I have not had the time to look into the new version so I have to leave it at that for today. But please  comment below if you have tried it and let us know what you think!

Problems with Winedt 7 and Adobe Acrobat?

I just spent a while trying to solve this problem: the latest version of WinEdt (v7) seems to be unable to close the pdf document that it is working on and therefore can’t compile a new version of it (because Adobe Acrobat is blocking access to the file). I keep getting an error message saying “Cannot Open DDE Link to: “C:\Program Files (x86)\Adobe\Acrobat9.0\Acrobat\Acrobat.exe” Service: AcroviewA10 …” (see screenshot below).

Some posts (can’t find it anymore) suggest that this is not so much a problem of WinEdt but of Adobe constantly changing the interface of their pdf software. Whoever is to blame: I could not find a solution that works with WinEdt 7. Regardless of some people stating that the solution is the same for any version of WinEdt, the idea of  replacing DDE Service Acroview with AcroviewR10 (Acrobat Reader) or AcroviewA10 (Adobe Acrobat) in “PDFCloseDoc.edt” (that’s what the file is called in WinEdt 7) does not work (for me).

So what’s the solution? It’s more a workaround than a solution: don’t use an Adobe product as your pdf viewer when working with WinEdt. You can keep Adobe Acrobat or Adobe Reader and use it as you like, but don’t have it as your pdf Viewer in WinEdt. Use Sumatra pdf instead. WinEdt works fine with it and you no longer need to close your pdf-document manually everytime you compile your LaTeX text.

How do you change the settings in WinEdt? – Go to

Options -> Execution Modes -> PDF Viewer

and change the path to the “PDF Viewer Executable” to wherever you installed SumatraPDF (in my case, it is “C:\Program Files (x86)\SumatraPDF\SumatraPDF.exe” because I have a 64bit version of Windows). Voilà!

Turn a double-page pdf into single pages using briss

Wow! I just discovered a little tool that does exactly what I’ve been looking for since ages. I’m sure you’ve also wondered about this after having scanned a book or book chapter: how can I cut those scanned double pages down the middle and make two pages out of it (because it is two pages in the book)? And, of course, you want to do it automatically. If you’re using Adobe Acrobat, you might expect that this rather expensive software has that function built in, but you will find: it hasn’t.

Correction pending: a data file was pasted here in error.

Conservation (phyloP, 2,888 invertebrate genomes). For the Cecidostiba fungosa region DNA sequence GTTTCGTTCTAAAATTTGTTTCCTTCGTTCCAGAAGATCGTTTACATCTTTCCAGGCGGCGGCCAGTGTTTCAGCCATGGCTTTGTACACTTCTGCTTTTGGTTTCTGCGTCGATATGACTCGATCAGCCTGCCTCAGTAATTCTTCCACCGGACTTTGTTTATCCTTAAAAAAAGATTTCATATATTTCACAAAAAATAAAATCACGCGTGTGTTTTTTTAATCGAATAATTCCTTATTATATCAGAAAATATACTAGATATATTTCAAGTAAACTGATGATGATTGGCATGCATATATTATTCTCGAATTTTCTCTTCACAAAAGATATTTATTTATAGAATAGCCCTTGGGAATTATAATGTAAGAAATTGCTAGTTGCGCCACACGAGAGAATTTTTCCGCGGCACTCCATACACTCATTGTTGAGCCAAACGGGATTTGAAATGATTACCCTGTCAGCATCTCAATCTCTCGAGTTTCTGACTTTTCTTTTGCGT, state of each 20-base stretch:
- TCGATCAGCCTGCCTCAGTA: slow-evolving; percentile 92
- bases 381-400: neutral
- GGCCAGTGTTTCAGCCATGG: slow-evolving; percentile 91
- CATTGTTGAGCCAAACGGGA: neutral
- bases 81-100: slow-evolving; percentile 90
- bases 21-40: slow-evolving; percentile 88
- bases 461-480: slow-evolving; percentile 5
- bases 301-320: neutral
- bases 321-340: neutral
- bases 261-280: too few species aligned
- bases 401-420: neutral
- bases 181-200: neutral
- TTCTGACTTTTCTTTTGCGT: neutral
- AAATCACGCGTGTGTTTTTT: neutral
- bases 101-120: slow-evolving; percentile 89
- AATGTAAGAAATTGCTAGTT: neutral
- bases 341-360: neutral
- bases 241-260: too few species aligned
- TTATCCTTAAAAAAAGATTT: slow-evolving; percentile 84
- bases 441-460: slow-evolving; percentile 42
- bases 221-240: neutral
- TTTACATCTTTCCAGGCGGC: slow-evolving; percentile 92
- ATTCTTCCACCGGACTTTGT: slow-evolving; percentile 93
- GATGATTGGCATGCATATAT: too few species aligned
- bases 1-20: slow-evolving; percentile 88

But thanks to Gerhard Aigner, you wont have to worry about this any more because he created Briss, a  cross-platform (Linux, Windows, Mac) java-application for cropping .pdf-files. Oh, and did I mention that it is freeware? You just open your pdf file, position the rectangles according to the position of the pages in the book and select “crop pdf”.

My only criticism (or suggestion for improvement) would be the following: while the program allows you to copy cropping frames across different sections of the document, it does apparently not allow you to copy the frame for the odd pages and use it for the even pages. So if you want to have odd and even pages in the same size and format, you need to draw your even-pages-frame on top of your odd-pages-frame to make sure they are the same size (only visual judgement!) and then drag it over to the even page. It’s feasible but a bit cumbersome. Or well, actually, it can be almost infeasible at times, namely when your frame as exactly the height of the page, because the the size of a frame changes if you move it across the edges of the page and since you will hardly be able to move your mouse 100 percent horizontally, the frame will get smaller as you drag it.

Oh, and drag’n’drop would be nice: i.e. the possibility to drag your pdf into briss directly from Windows Explorer. And an option “First page last”. The latter would facilitate scanning of brochures and booklets because in those the first scanned page will contain the front cover and the back cover.

Another think to be aware of is that the briss (just like Adobe Acrobat) apparently does not delete the parts of the pdf that are “cut off” but just makes them invisible. At least that’s what I gather from a comment by user “Viking2ev” on sourceforge. But that’s only a problem if you want to get rid of confidential information.

Oh, and irrespective of briss, during scanning, you need to watch that your book in the same position on the scanner for every double page. Otherwise you might have to do several runs with briss and then merge the files back into one with Acrobat or so.

Having said all that, I still think that briss is an excellent tool for scholars to use. Just go and try it out.

[UPDATE: I just found a very similar program that seems to be more flexible to use: It’s called Scan Tailor, it’s also Freeware and it seems to be maintained better as the last update is from May 2012 while Briss hasn’t been updated since July 2011). The only (big!) problem is that it is apparently unable to read .pdf-files. So your scans have to be in supported files types are .tif, .tiff, .png, .jpg, .jpeg … So if that is okay for you, try both and tell us what you think about them in the comments below!]